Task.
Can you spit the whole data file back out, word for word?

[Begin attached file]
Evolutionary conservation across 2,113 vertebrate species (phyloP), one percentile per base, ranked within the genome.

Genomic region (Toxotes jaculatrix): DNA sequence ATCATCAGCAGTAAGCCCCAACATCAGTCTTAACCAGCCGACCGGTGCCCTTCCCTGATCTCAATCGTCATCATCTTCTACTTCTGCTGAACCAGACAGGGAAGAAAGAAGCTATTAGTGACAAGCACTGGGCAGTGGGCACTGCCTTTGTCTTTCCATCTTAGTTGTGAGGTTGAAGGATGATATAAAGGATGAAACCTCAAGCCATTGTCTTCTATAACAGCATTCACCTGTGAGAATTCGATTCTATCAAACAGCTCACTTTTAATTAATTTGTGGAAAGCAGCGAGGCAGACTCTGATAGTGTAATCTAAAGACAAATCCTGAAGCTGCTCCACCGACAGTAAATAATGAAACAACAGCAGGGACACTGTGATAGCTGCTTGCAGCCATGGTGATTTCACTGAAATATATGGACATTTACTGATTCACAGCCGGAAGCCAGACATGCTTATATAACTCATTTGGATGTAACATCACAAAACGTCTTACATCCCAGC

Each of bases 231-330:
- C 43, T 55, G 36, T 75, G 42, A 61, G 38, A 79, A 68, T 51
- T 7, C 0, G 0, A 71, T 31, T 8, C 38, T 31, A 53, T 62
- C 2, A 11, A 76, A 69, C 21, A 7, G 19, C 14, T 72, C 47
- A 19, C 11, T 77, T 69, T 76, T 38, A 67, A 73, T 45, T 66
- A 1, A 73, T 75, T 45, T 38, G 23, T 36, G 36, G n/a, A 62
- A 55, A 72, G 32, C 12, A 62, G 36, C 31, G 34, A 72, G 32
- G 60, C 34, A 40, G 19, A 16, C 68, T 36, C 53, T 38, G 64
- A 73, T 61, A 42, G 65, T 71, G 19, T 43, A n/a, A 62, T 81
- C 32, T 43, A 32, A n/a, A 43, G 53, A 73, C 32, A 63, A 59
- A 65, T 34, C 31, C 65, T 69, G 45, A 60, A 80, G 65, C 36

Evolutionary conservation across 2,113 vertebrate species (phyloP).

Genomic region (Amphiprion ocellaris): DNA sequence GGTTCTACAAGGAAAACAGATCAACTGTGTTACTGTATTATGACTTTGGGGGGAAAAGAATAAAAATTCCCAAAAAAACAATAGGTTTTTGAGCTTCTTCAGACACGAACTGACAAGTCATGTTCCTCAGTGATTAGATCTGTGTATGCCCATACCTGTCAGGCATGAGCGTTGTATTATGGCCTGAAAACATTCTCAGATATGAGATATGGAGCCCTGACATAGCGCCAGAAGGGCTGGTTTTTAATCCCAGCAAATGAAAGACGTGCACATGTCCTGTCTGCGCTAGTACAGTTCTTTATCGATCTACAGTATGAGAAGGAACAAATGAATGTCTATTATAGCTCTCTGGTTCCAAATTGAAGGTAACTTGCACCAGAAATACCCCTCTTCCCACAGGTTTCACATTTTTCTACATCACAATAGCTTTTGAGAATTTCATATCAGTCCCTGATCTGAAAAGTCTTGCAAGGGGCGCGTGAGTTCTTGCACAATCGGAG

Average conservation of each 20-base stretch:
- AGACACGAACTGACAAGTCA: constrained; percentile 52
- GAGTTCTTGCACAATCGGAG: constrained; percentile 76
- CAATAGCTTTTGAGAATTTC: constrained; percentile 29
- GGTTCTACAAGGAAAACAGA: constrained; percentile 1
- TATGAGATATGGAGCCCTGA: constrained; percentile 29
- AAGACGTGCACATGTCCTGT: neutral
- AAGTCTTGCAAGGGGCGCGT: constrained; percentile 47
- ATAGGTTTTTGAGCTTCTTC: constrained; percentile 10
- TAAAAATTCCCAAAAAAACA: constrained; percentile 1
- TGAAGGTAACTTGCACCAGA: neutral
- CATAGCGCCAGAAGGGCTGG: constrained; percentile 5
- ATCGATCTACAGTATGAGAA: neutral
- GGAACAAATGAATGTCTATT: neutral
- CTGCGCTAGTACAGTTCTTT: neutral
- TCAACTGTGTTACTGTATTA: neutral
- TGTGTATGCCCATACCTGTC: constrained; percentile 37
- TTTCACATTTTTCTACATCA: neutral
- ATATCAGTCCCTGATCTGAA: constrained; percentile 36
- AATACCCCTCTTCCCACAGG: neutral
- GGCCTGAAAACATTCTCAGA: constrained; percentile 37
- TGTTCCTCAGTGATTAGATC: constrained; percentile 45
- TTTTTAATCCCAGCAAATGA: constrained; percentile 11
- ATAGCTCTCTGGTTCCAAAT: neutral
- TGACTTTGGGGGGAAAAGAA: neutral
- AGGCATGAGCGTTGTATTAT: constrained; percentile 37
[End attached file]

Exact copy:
Evolutionary conservation across 2,113 vertebrate species (phyloP), one percentile per base, ranked within the genome.

Genomic region (Toxotes jaculatrix): DNA sequence ATCATCAGCAGTAAGCCCCAACATCAGTCTTAACCAGCCGACCGGTGCCCTTCCCTGATCTCAATCGTCATCATCTTCTACTTCTGCTGAACCAGACAGGGAAGAAAGAAGCTATTAGTGACAAGCACTGGGCAGTGGGCACTGCCTTTGTCTTTCCATCTTAGTTGTGAGGTTGAAGGATGATATAAAGGATGAAACCTCAAGCCATTGTCTTCTATAACAGCATTCACCTGTGAGAATTCGATTCTATCAAACAGCTCACTTTTAATTAATTTGTGGAAAGCAGCGAGGCAGACTCTGATAGTGTAATCTAAAGACAAATCCTGAAGCTGCTCCACCGACAGTAAATAATGAAACAACAGCAGGGACACTGTGATAGCTGCTTGCAGCCATGGTGATTTCACTGAAATATATGGACATTTACTGATTCACAGCCGGAAGCCAGACATGCTTATATAACTCATTTGGATGTAACATCACAAAACGTCTTACATCCCAGC

Each of bases 231-330:
- C 43, T 55, G 36, T 75, G 42, A 61, G 38, A 79, A 68, T 51
- T 7, C 0, G 0, A 71, T 31, T 8, C 38, T 31, A 53, T 62
- C 2, A 11, A 76, A 69, C 21, A 7, G 19, C 14, T 72, C 47
- A 19, C 11, T 77, T 69, T 76, T 38, A 67, A 73, T 45, T 66
- A 1, A 73, T 75, T 45, T 38, G 23, T 36, G 36, G n/a, A 62
- A 55, A 72, G 32, C 12, A 62, G 36, C 31, G 34, A 72, G 32
- G 60, C 34, A 40, G 19, A 16, C 68, T 36, C 53, T 38, G 64
- A 73, T 61, A 42, G 65, T 71, G 19, T 43, A n/a, A 62, T 81
- C 32, T 43, A 32, A n/a, A 43, G 53, A 73, C 32, A 63, A 59
- A 65, T 34, C 31, C 65, T 69, G 45, A 60, A 80, G 65, C 36

Evolutionary conservation across 2,113 vertebrate species (phyloP).

Genomic region (Amphiprion ocellaris): DNA sequence GGTTCTACAAGGAAAACAGATCAACTGTGTTACTGTATTATGACTTTGGGGGGAAAAGAATAAAAATTCCCAAAAAAACAATAGGTTTTTGAGCTTCTTCAGACACGAACTGACAAGTCATGTTCCTCAGTGATTAGATCTGTGTATGCCCATACCTGTCAGGCATGAGCGTTGTATTATGGCCTGAAAACATTCTCAGATATGAGATATGGAGCCCTGACATAGCGCCAGAAGGGCTGGTTTTTAATCCCAGCAAATGAAAGACGTGCACATGTCCTGTCTGCGCTAGTACAGTTCTTTATCGATCTACAGTATGAGAAGGAACAAATGAATGTCTATTATAGCTCTCTGGTTCCAAATTGAAGGTAACTTGCACCAGAAATACCCCTCTTCCCACAGGTTTCACATTTTTCTACATCACAATAGCTTTTGAGAATTTCATATCAGTCCCTGATCTGAAAAGTCTTGCAAGGGGCGCGTGAGTTCTTGCACAATCGGAG

Average conservation of each 20-base stretch:
- AGACACGAACTGACAAGTCA: constrained; percentile 52
- GAGTTCTTGCACAATCGGAG: constrained; percentile 76
- CAATAGCTTTTGAGAATTTC: constrained; percentile 29
- GGTTCTACAAGGAAAACAGA: constrained; percentile 1
- TATGAGATATGGAGCCCTGA: constrained; percentile 29
- AAGACGTGCACATGTCCTGT: neutral
- AAGTCTTGCAAGGGGCGCGT: constrained; percentile 47
- ATAGGTTTTTGAGCTTCTTC: constrained; percentile 10
- TAAAAATTCCCAAAAAAACA: constrained; percentile 1
- TGAAGGTAACTTGCACCAGA: neutral
- CATAGCGCCAGAAGGGCTGG: constrained; percentile 5
- ATCGATCTACAGTATGAGAA: neutral
- GGAACAAATGAATGTCTATT: neutral
- CTGCGCTAGTACAGTTCTTT: neutral
- TCAACTGTGTTACTGTATTA: neutral
- TGTGTATGCCCATACCTGTC: constrained; percentile 37
- TTTCACATTTTTCTACATCA: neutral
- ATATCAGTCCCTGATCTGAA: constrained; percentile 36
- AATACCCCTCTTCCCACAGG: neutral
- GGCCTGAAAACATTCTCAGA: constrained; percentile 37
- TGTTCCTCAGTGATTAGATC: constrained; percentile 45
- TTTTTAATCCCAGCAAATGA: constrained; percentile 11
- ATAGCTCTCTGGTTCCAAAT: neutral
- TGACTTTGGGGGGAAAAGAA: neutral
- AGGCATGAGCGTTGTATTAT: constrained; percentile 37